stickiest, those that bind especially well with other molecules, can join together to form tiny particles. This is the first crucial step, because unless the particles reach a minimum size of around 1.7 nanometres, they simply evaporate again. With this, though, they are still too small to serve as the seeds of cloud droplets; for that, they need to be roughly 50 to 100 nanometres in size.
In order for the particles to grow further, more molecules need to condense onto them– and this increasingly includes also the less Tröstl says.
sticky ones which attach more easily to larger particles and are present in greater quantities,
These results are the most important so far by the CLOUD experiment at CERN, stresses CERN researcher Jasper Kirkby, spokesperson of the CLOUD experiment.
When the nucleation and growth of pure biogenic aerosol particles is included in climate models, it should sharpen our understanding of the impact of human activities on clouds and climate.
The two steps in the formation of new aerosol particles are described in the pair of articles in Nature. CERN researcher Jasper Kirkby is first author of the first Nature article; PSI researcher Jasmin Tröstl is first author of the second.
Aerosols high in the mountains
Additionally, the researchers investigated aerosol particle formation under real atmospheric conditions at the Jungfraujoch High Altitude Research Station. Situated at more than 3500 meters above sea level, this station lies above the lowest layer of the atmosphere – the planetary boundary layer. Aerosol particles from the planetary boundary layer can also be found at this altitude, because they can be carried up with the rising air. Additionally, newly formed particles can be found here, whose origin was inexplicable – until now.
Naturally, in contrast to the experiment at CERN, we could not limit ourselves to one individual substance as the precursor for the aerosol particles, explains Federico Bianchi, who took part in this project during his time as a researcher at the PSI and now works at the University of Helsinki.
In the process, we observed for the first time in a natural setting the formation of aerosol particles from sulfuric acid and ammonia. More importantly, we also were able to observe the formation of new aerosol particles from purely organic substances. Thus the results of the CLOUD chamber and Jungfraujoch measurements agree in showing that aerosol particles are indeed formed from purely organic precursors.
Incidentally, Bianchi adds,
we could only observe aerosol formation on the Jungfraujoch at certain times, because the precursor molecules also come out of the lower atmospheric layers, and it appears that the conditions for this aerosol formation are only favourable within a time window of around two days following their ascent out of the planetary boundary layer.
Bianchi is first author of the paper in Science, which presents the results of the Jungfraujoch studies.
Synergies between laboratory and field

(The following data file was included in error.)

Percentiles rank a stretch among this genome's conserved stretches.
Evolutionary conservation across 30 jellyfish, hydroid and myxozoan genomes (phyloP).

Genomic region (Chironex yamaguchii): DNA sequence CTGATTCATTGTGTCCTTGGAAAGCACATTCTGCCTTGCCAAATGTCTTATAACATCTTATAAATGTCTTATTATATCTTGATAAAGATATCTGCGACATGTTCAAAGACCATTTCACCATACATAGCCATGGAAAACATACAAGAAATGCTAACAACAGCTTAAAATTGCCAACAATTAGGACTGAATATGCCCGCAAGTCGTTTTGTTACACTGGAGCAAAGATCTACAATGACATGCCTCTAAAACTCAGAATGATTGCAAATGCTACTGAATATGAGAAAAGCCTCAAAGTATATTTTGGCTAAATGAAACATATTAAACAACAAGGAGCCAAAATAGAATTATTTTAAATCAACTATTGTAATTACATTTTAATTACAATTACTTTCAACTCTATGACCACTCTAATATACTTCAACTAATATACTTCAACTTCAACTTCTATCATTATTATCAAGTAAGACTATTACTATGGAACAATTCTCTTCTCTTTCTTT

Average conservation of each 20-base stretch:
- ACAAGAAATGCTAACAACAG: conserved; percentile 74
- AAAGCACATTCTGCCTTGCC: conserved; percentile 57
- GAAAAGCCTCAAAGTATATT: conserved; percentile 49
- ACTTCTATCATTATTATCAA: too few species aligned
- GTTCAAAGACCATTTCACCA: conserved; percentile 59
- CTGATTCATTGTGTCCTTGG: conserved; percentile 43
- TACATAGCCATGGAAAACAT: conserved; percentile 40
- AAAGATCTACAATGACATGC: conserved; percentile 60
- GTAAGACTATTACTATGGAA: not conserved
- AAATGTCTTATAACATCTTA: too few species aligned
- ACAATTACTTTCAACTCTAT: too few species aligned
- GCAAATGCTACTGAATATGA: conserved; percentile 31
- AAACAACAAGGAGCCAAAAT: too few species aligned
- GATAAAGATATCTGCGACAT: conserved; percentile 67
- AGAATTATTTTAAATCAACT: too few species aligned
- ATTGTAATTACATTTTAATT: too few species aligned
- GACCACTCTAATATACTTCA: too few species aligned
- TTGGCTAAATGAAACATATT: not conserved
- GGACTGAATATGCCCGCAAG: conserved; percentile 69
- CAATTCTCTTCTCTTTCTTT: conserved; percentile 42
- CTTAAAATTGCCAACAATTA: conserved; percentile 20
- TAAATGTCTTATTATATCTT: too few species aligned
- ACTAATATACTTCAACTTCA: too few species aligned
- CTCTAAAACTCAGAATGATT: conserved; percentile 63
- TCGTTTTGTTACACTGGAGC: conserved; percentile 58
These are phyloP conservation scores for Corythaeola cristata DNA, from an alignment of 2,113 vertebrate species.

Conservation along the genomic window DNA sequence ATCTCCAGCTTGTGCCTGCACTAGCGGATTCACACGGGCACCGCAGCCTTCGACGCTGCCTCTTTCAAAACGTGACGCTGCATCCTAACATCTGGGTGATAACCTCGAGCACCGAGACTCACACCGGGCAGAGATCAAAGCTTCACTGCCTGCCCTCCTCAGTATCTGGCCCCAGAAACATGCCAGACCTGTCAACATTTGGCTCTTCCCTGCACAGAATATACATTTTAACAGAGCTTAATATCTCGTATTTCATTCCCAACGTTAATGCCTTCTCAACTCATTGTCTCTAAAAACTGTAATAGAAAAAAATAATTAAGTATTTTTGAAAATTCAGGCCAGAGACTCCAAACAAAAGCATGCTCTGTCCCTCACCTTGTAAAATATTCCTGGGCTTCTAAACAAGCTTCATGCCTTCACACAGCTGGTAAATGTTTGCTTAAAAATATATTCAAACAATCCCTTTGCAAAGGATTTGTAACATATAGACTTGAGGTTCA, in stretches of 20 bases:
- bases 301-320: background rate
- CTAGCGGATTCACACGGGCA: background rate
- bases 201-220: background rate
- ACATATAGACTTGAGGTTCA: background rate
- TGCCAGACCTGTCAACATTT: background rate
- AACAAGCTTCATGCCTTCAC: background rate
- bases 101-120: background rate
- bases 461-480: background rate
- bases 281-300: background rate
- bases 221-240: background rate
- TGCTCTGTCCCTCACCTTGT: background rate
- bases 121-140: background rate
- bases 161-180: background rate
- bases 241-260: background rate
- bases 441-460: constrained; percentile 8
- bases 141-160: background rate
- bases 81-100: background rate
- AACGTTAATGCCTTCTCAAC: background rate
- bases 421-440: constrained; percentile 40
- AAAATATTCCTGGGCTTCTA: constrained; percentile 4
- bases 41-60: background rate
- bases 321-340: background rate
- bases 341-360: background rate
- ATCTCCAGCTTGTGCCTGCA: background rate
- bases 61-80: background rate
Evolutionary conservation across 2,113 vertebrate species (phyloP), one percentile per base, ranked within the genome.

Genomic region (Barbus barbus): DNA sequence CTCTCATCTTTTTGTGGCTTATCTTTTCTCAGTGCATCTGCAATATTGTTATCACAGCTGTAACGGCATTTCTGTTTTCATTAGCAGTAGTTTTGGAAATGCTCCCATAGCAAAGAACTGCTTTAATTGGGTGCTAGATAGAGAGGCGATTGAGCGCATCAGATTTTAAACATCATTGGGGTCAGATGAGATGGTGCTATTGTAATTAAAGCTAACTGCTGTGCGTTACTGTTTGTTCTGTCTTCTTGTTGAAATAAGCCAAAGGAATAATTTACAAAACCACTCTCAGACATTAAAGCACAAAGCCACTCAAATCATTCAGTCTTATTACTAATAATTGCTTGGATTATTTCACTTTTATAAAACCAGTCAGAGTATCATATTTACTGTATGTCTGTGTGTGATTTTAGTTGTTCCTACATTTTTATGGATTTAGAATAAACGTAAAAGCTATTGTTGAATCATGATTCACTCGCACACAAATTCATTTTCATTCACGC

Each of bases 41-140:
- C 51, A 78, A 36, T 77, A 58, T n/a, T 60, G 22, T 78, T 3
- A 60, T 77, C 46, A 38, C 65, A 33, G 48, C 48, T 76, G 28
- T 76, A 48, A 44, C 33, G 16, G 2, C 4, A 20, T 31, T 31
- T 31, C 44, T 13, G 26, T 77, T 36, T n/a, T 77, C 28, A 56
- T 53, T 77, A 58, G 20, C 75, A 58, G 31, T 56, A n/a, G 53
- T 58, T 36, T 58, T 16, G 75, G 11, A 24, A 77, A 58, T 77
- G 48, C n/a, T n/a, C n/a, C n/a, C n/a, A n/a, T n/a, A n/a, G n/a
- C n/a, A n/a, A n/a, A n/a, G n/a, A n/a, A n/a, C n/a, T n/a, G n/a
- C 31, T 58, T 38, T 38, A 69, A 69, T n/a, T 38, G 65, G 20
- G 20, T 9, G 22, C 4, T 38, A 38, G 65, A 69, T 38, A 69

The researchers used the same instruments for the observations on the Jungfraujoch and for the measurements in the CLOUD chamber. The heart of the system is a mass spectrometer – a complex piece of equipment with which many thousands of different chemical substances can be distinguished from each other. The device used was manufactured by the Swiss company TOFWERK AG in Thun.
This machine made it possible to determine the chemical composition in a matter of seconds, Bianchi says.
The publications also show how important it is to link laboratory and field experiments. Measurements in the lab allow for detailed investigations of individual mechanisms, but only a field experiment can provide information about whether or not this process is relevant in the real atmosphere.
And, says Urs Baltensperger,
the Jungfraujoch is one of the best sites worldwide to study this kind of process in the real free troposphere, thanks to its location, the clean air, and its infrastructure.
Text: Paul Scherrer Institute/Paul Piwnicki
The Paul Scherrer Institute PSI develops, builds and operates large, complex research facilities and makes them available to the national and international research community. The institute's own key research priorities are in the fields of matter and materials, energy and environment and human health. PSI is committed to the training of future generations. Therefore about one quarter of our staff are post-docs, post-graduates or apprentices. Altogether PSI employs 2000 people, thus being the largest research institute in Switzerland. The annual budget amounts to approximately CHF 370 million. PSI is part of the ETH Domain, with the other members being the two Swiss Federal Institutes of Technology, ETH Zurich and EPFL Lausanne, as well as Eawag (Swiss Federal Institute of Aquatic Science and Technology), Empa (Swiss Federal Laboratories for Materials Science and Technology) and WSL (Swiss Federal Institute for Forest, Snow and Landscape Research).
(Last updated in May 2016)